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Who is liable for Council Tax?

People are responsible for paying for paying Council Tax in the following order:

  1. a resident freeholder (so, for owner-occupied property, the owner is liable) 
  2. a resident leaseholder (this includes assured tenants under the Housing Act 1988) 
  3. a resident statutory or secure tenant 
  4. a resident licensee 
  5. a resident 
  6. the owner (this applies where the dwelling has no residents)

This means that owner occupiers or tenants are usually responsible for the Council Tax bill.

If the property is empty, not anyone’s main home or the people there are under 18 the owner is responsible.

In most cases tenants will not be liable for Council Tax if they live with their landlord in the same property.

Joint and Several Liability

More than one person can be liable for Council Tax if they all fall into the same level on the list above and no-one else is higher on the list in relation to the property. This is known as "joint and several liability”

Married couples, or people living together as a couple, will normally be jointly and severally liable whilst they live in the same property.

If you are jointly and severally liable:

  • We will send one bill with the names of all the liable people on it 
  • Each of the people named on the bill will be equally responsible for the whole of the charge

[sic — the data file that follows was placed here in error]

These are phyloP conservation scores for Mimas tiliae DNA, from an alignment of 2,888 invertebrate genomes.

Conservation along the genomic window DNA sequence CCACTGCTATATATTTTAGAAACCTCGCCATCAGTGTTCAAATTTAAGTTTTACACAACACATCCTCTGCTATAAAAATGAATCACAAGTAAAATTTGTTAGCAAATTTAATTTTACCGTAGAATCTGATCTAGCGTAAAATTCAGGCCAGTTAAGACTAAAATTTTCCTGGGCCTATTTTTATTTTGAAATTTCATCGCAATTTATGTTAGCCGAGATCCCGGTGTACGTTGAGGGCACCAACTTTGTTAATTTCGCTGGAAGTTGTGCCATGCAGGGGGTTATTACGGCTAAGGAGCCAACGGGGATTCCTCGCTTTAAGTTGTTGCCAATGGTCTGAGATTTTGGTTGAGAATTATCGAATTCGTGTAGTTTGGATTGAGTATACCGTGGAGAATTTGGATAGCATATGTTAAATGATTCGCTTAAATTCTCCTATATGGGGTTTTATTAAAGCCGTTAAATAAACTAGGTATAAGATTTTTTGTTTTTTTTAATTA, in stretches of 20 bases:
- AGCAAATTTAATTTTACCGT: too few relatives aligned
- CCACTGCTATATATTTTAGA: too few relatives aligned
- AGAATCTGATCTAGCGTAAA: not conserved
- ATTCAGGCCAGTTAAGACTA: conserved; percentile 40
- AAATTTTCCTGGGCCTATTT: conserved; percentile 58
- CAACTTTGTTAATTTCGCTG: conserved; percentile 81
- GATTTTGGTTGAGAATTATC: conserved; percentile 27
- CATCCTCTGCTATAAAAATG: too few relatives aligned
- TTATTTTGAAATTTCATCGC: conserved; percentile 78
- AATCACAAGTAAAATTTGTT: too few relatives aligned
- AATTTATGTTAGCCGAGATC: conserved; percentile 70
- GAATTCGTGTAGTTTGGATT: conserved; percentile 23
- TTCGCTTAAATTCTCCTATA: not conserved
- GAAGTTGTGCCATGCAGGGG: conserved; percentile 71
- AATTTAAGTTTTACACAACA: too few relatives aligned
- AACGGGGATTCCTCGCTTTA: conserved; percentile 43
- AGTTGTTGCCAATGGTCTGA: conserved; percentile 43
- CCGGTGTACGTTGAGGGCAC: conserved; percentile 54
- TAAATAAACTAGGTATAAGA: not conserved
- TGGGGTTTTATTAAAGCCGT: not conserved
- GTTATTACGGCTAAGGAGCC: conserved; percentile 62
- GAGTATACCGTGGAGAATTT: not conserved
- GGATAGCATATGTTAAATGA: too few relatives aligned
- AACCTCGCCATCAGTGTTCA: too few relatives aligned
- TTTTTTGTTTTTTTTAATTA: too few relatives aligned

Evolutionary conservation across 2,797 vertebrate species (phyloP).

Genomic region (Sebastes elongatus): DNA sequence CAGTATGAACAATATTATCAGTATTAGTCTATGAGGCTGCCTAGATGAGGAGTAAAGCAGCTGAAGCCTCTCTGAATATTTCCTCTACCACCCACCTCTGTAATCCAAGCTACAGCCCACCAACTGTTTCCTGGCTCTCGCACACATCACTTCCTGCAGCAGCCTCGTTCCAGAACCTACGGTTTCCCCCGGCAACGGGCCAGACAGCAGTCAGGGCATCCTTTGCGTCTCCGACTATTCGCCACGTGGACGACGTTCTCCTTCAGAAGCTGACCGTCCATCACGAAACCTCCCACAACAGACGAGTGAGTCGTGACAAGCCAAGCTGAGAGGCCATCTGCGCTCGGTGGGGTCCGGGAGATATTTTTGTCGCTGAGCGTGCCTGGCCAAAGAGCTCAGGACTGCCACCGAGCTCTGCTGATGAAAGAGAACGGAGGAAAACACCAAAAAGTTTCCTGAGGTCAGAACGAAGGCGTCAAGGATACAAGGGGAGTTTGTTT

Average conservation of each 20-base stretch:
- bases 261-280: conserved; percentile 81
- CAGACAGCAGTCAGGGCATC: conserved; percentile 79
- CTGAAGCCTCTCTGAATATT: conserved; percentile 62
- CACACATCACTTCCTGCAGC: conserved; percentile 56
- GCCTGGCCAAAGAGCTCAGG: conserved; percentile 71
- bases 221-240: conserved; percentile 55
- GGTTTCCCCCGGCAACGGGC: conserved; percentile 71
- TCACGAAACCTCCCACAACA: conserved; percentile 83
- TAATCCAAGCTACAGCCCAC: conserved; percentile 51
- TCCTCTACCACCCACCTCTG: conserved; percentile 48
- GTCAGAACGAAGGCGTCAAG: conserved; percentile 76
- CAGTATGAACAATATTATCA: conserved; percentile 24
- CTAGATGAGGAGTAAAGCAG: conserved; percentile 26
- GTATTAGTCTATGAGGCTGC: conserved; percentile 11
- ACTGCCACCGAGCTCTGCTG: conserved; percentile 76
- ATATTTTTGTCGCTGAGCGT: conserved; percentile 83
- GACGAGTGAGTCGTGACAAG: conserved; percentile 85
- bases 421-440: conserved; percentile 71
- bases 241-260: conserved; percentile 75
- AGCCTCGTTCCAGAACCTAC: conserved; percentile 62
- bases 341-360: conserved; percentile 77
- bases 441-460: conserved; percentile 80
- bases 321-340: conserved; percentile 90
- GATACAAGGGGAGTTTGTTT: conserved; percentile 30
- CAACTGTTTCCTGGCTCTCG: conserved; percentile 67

• The bill cannot be broken down into individual shares 
  • If the bill is not paid we will seek to take recovery action from any liable person

Liability for owners

The owner of a property is usually liable for the Council Tax when the property is unoccupied.

There may be discounts available for empty properties or for other circumstances.

Properties left unoccupied and unfurnished for two years may be subject to a premium meaning they will have to pay an additional 50% of the Council Tax charge.

Find out more about empty homes.

There are some circumstances where the property owner is liable even when the property is occupied:

  • Properties inhabited by ministers of religion 
  • Properties occupied by asylum seekers 
  • Houses in multiple occupation* 
  • Care homes, independent hospitals and hostels 
  • Properties inhabited by religious communities 
  • Properties occupied by resident domestic staff

*a house in multiple occupation (for council tax purposes) is a property built or adapted for use by people who are not a single household or a property where people rent a room and share other facilities or when an occupier does not have the use of the whole property.

Please contact us if you need further information or clarification.